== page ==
Allergy Shots are Vaccines?

Original here: http://www.thevaccinereaction.org/2017/07/allergy-shots-are-vaccines/

by Marco Cáceres

Allergy shots can contain aluminum as an adjuvant. Same as with vaccines, only perhaps much more aluminum per shot and cumulatively, given that allergy shots are given more frequently (often weekly or monthly) than vaccines.

I ran across a statement the other day which grabbed my attention. So much so that I felt I had to do some research on it. The statement, published on the website of the American Academy of Allergy, Asthma & Immunology (AAAAI), reads: “Allergy shots work like a vaccine.”1

The AAAAI explains:

Your body responds to injected amounts of a particular allergen, given in gradually increasing doses, by developing immunity or tolerance to the allergen.1

Allergy shots, also known as allergy immunotherapy or subcutaneous immunotherapy(SCIT), have been described as “vaccines for allergy”2 or “vaccines for allergic diseases.”3 According to a study in the journal Current Opinion in Immunology, “Vaccines aim to establish or strengthen immune responses but are also effective for the treatment of allergy.”2

Allergy shots contain a small amount of an allergen (a substance that triggers an allergic reaction)—just enough to stimulate the immune system without causing a “full-blown allergic reaction.” The goal is to gradually desensitize the immune system and allow it to build up a tolerance to the allergen(s) and eventually minimize or eliminate the allergic symptoms.4 

The overall principle for vaccines is similar, only that vaccination generally focuses on stimulating a mild immune response to a certain infection-causing antigen such as a bacteria or virus.5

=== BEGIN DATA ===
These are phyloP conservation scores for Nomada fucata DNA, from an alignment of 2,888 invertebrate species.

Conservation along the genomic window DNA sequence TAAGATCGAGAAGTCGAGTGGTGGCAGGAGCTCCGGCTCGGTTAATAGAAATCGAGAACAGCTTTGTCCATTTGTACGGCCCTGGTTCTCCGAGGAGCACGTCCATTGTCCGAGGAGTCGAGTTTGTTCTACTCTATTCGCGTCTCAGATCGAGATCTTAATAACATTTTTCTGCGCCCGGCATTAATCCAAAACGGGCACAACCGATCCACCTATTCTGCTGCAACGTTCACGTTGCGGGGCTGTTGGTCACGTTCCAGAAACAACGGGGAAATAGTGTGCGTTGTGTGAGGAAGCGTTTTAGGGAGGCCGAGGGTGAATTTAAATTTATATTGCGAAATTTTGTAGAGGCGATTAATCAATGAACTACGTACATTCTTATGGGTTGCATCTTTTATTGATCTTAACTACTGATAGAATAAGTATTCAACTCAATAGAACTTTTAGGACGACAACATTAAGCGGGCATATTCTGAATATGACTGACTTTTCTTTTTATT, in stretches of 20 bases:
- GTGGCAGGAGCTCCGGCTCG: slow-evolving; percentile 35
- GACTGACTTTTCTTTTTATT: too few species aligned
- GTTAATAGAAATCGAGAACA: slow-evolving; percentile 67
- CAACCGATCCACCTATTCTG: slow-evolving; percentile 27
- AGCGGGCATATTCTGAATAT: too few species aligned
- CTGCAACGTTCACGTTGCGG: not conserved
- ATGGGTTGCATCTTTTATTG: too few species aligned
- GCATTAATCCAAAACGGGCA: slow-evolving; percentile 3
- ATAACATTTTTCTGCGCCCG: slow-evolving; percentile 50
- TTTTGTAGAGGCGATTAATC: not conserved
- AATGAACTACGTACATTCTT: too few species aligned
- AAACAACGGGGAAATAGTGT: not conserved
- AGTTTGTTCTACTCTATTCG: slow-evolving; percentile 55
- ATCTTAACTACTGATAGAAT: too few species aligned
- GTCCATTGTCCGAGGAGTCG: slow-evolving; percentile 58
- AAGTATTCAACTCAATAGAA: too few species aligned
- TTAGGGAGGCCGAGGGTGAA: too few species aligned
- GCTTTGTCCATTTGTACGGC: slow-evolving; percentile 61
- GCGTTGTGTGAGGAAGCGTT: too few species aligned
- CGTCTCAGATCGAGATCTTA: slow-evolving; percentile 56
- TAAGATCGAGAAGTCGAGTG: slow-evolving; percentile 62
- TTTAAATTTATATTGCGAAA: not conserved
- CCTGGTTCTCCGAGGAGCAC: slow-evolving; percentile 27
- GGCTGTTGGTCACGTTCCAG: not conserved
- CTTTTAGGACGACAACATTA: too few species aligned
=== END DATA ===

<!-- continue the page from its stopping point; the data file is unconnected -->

As with vaccinations, there are side-effects associated with allergy shots. There are mild side-effects such swelling or redness at the injection site, itching, watery eyes, stuffy nose, and sneezing. And there are more severe ones such as rapid or irregular heartbeat, tightness in the chest or throat, difficulty breathing or wheezing, dizziness or light-headedness, loss of consciousness, and death.6 

So, what could be causing these reactions to allergy shots? As with vaccines, it’s hard to tell. But, as with vaccines, a good place to start would be to look at the ingredients in allergy shots starting with the allergen(s). Some of the more common allergens include “mold and pollen from grasses, ragweed and trees.”7 

Allergy shots contain concentrations of either glycerol or phenol diluents8  (substances used to thin or dilute9), which double as antimicrobial agents or preservatives.10 

Phenol  or carbolic acid is derived from distillation of coal tar and is an extremely poisonous compound that is used in a highly diluted form as an anti-microbial in vaccines and other products.11 It is an ingredient in five vaccines licensed in the United States, including Hib (PedvaxHIB), Hib/Hep B (Comvax), Pneumococcal (PPSV-23—Pneumovax), Smallpox (Vaccinia—ACAM2000), and Typhoid (inactivated—Typhim Vi).

Although the safety record of injected phenol is unclear, phenol has been known to have a “toxic chemical effect on the central nervous system leading to sudden collapse and loss of consciousness.”12

Allergy shots also contain the blood plasma protein known as human serum albumin (HSA),10 13 which is used as a stabilizer. HSA has been known to cause anaphylaxis,14described by the AAAAI as a”serious, life-threatening allergic reaction.”15

Continues here:  http://www.thevaccinereaction.org/2017/07/allergy-shots-are-vaccines/

 

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